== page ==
I sometimes wonder whether he did not pick up something for his thriller writing from our ‘black’ propaganda technique in return. For our first clandestine radio ‘Gustav Siegfried Eins’ and later our counterfeit German soldiers radio ‘Soldatensender Calais’ we used the most meticulous minutiae, taking care to get them exactly right , street numbers, technical terms, nicknames, and what have you, so that the deception itself would gain acceptance through their accuracy.
All archival material is Crown Copyright and is held in The National Archives. Quotations which appear here have been transcribed by members of the project team.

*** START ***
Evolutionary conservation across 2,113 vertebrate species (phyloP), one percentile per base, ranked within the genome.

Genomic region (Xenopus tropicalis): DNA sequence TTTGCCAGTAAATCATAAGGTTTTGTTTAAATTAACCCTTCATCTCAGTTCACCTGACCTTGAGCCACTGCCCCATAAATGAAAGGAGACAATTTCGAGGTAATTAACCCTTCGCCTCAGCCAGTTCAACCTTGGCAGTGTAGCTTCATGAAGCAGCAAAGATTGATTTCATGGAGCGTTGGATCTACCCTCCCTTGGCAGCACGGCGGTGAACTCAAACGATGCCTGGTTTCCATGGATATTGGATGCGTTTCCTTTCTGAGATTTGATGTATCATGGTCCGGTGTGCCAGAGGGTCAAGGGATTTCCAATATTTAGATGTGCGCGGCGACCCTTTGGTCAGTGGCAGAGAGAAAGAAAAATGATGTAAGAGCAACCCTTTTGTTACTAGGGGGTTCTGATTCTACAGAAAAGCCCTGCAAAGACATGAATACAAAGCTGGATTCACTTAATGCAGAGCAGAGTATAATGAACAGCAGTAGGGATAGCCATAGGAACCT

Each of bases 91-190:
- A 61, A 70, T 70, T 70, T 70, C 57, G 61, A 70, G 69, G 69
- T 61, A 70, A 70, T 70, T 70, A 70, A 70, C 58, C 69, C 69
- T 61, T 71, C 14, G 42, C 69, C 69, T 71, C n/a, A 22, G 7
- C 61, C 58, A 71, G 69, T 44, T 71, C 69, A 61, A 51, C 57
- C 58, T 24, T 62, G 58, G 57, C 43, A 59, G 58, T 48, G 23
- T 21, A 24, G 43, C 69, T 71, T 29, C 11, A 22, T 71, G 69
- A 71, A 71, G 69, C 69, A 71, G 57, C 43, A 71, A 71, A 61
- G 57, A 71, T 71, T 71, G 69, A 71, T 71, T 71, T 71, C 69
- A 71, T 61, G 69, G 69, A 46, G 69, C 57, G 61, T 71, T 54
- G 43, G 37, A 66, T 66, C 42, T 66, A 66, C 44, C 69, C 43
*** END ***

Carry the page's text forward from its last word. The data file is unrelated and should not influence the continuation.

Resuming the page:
The RAF were notably sceptical about the value of dropping propaganda leaflets from the air and were often reluctant to facilitate drops over enemy territory. See Tim Brooks, British Propaganda to France, 1940-1944: Machinery, Method and Message, (Edinburgh University Press, 2007), p. 37 and David Garnett, The Secret History of PWE: The Political Warfare Executive 1939-1945, (London: St Ermin’s Press, 2002), p. 188.
 Ben Macintyre, For Your Eyes Only: Ian Fleming and James Bond, (London: Bloomsbury, 2008), p. 27.
 Macintyre, p. 28.
 Andrew Lycett, Ian Fleming, (London: Weidenfeld & Nicolson, 1995), p. 102.
 Sefton Delmer, Black Boomerang: An Autobiography: Volume Two, (London: Secker & Warburg, 1962), p. 70.
 Lycett, p. 133.